Drug-Resistant E. coli Bacteremia Transmitted by Fecal Microbiota Transplant

Reviewed by Eric Lofgren, Washington State University

The potential risk of pathogen transmission during fecal microbiota transplantation (FMT) has been the reason potential donor stool is carefully screened. In this report, the authors detail two cases of ESBL-producing E. coli bacteremia (one of them fatal) in patients in two separate clinical trials that were linked to the same donor. Since January 2019 stool samples have been prospectively screened for ESBL-producing organisms; however; at the time of these cases samples were not screened, including the implicated donor samples which were produced in November 2018. The first case arose in a 69-year-old man enrolled in a trial using FMT oral capsules to treat refractory hepatic encephalopathy, who developed symptoms 17 days after the final FMT dose and stabilized after a course of antibiotics. The second patient was a 73-year-old man in a phase 2 trial of the preemptive administration of FMT oral capsules before and after allogeneic hematopoietic-cell transplant. He developed symptoms 8 days after the final FMT dose and died from severe sepsis two days later.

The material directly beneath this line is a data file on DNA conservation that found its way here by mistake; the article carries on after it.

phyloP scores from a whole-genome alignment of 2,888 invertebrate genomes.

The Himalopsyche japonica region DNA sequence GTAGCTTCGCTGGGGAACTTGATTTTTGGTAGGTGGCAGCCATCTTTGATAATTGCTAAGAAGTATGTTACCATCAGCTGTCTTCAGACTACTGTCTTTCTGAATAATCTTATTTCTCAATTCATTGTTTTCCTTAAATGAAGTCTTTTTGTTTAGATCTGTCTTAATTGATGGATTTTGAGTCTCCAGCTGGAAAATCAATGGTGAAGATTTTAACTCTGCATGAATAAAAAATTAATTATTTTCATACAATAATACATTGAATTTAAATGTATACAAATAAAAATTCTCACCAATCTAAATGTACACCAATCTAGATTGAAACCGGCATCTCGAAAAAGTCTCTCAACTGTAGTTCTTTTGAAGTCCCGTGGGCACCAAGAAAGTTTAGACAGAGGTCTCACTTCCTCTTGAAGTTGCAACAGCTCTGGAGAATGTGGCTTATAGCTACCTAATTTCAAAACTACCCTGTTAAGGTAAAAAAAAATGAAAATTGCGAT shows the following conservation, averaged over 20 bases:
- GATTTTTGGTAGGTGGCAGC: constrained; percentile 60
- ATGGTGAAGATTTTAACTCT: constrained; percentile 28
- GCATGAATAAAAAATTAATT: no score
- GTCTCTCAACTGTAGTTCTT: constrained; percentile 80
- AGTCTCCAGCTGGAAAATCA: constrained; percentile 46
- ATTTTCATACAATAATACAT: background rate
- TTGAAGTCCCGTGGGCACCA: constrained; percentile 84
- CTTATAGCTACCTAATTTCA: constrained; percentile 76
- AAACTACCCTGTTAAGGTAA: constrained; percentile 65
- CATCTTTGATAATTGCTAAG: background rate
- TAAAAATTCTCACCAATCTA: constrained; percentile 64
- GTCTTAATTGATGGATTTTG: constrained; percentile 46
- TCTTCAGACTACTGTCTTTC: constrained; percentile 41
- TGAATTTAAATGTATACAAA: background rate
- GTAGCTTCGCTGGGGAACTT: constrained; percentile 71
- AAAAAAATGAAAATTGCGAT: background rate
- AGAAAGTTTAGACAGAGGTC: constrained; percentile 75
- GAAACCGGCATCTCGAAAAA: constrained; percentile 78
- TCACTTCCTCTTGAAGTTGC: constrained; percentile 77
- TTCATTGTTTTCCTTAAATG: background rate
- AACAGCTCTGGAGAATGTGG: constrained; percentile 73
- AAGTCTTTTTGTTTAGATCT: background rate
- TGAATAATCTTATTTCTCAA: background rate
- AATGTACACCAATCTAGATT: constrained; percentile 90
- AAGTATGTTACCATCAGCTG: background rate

Fecal samples taken prior to FMT from both patients were negative for ESBL-producing organisms by culture. Genetic analysis revealed that ESBL-producing E. coli in the patients’ blood samples was closely related to the organisms in the donor stool sample. Alarmingly, 22 total patients received FMT capsules from this donor. For 12 tested patients in the clinical trials, 5 post-FMT samples grew ESBL-producing organisms, and for 7 tested patients being treated for recurrent or refractory C. difficile, 4 had post-FMT samples that grew ESBL-producing organisms. While these cannot be definitively linked to the donor, the high rate of ESBL positive cultures suggests future potential transmission from contaminated donor stool.

This report is an important cautionary tale. As the use of FMT for clinical trials in patients with extensive comorbidities, and on antibiotic treatments that may select for ESBL-producing organisms increases, screening donor stool for ESBL-producing organisms is essential to prevent the widespread dissemination of potentially deadly pathogens to trial participants.


DeFilipp, Z., P.P. Bloom, M.T. Soto, M.K. Mansour et al. (2019) Drug-Resistant E. coli Bacteremia Transmitted by Fecal Microbiota Transplantation. NEJM 381(21) pp 2043-50. https://www.ncbi.nlm.nih.gov/pubmed/31665575 

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